Too. Much. Fun.
But not too much, really. Just the right amount of fun. Ladies and gentleman, if you're looking for a relatively light read, with overtones of the theatre and English puppetry, and undertones of feuding rivers and power struggles, all sifted through the eyes of a police constable who has just discovered that magic is real, and he's been chosen to police it, then this is the book for you!
Step right up, step right up! Meet our star, Peter Grant, a young police constable who just knows he's going to be streamed into the branch of the police that helps the other branches of the police fill out their paperwork! Marvel as he runs into his very first ghost while guarding a very bloody crime scene! Prepare to get squicked as a wave of violence envelopes London and results in peoples' faces falling off! Hold your breath as he deals with the Gods and Goddesses of the various rivers and tries not to get caught in the undertow!
This book isn't going to change the world, but I enjoyed it every time I picked it up and never wanted to put it down. I want to run out and find the other two books that have been published right this very minute. I want to encourage them to have little book babies.
Peter is an amusing protagonist, and Ben Aaronovitch has a knack for turns of phrase that made me laugh out loud more than once. (Such as when, finding out that he's not going to be sentenced to paperwork, Peter informs us that as he left, he was definitely not skipping.) And the world he finds himself plunged into is so particular, the magic such an organic outgrowth of the history and geography of London and the Thames that I couldn't wait to see what was going to happen next.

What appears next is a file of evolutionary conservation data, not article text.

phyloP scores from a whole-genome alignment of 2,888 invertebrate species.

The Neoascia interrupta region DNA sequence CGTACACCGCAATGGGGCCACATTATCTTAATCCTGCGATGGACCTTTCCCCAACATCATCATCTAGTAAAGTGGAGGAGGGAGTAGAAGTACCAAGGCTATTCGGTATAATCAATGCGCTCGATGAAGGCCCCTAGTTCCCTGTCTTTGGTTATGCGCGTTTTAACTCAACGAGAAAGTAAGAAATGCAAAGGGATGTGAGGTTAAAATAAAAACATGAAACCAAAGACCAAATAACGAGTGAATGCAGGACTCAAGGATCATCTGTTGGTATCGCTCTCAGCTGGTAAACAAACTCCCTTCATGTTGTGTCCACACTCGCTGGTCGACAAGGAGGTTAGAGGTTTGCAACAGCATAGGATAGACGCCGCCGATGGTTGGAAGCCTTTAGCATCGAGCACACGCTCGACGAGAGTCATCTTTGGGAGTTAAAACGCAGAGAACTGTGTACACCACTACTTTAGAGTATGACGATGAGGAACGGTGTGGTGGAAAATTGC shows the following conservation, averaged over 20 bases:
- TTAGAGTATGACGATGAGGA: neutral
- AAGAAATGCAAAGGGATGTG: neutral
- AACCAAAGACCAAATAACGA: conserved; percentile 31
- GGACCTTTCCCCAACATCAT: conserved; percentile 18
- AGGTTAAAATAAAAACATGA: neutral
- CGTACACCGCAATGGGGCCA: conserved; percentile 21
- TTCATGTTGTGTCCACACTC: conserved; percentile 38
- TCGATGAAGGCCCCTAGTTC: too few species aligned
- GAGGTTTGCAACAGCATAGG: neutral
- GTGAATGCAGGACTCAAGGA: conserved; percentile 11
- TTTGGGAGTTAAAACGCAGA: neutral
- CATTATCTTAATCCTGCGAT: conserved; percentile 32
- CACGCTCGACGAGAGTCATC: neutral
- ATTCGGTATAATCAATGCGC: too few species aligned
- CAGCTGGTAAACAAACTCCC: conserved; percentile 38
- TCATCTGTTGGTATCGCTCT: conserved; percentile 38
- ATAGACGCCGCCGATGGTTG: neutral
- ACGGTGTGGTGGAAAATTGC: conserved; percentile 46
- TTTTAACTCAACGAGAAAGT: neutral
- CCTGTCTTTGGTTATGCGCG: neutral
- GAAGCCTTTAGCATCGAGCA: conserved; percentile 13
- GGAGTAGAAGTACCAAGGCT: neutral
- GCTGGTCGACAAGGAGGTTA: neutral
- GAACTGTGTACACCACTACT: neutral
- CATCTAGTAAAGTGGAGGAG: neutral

And I'm a sucker for theatre stuff, and when the underlying causes of the wave of strange violence emerged, it both delighted me and creeped me out.
The supporting cast is just as strong as Peter himself, from Toby the dog, to Leslie the other police constable, to Nightingale the experienced magic officer, to Beverley the Brook, to Molly the whatever-the-heck-she-is, and while the narrative meanders a bit at times, they were always meanderings on which I was glad to be along. Magic isn't learned in a day, after all.
I am new to audiobooks. But I just discovered I can borrow them from the library directly to my iPod. And that they're a great addition to the walking-everywhere I already do. But I'm still only listening to books I've already read - I don't tend to retain things unless I've seen them written down once. So <i>Midnight Riot</i> and <i>Moon Over Soho</i> were two of the first I downloaded. I would like to strongly recommend that people check them out. Kobna Holbrook-Smith is simply amazing, and the sheer variety of distinct voices he can manage is spectacular. I already loved this book a lot, and listening to it and the next one during my morning walks the last few weeks has been a pure joy.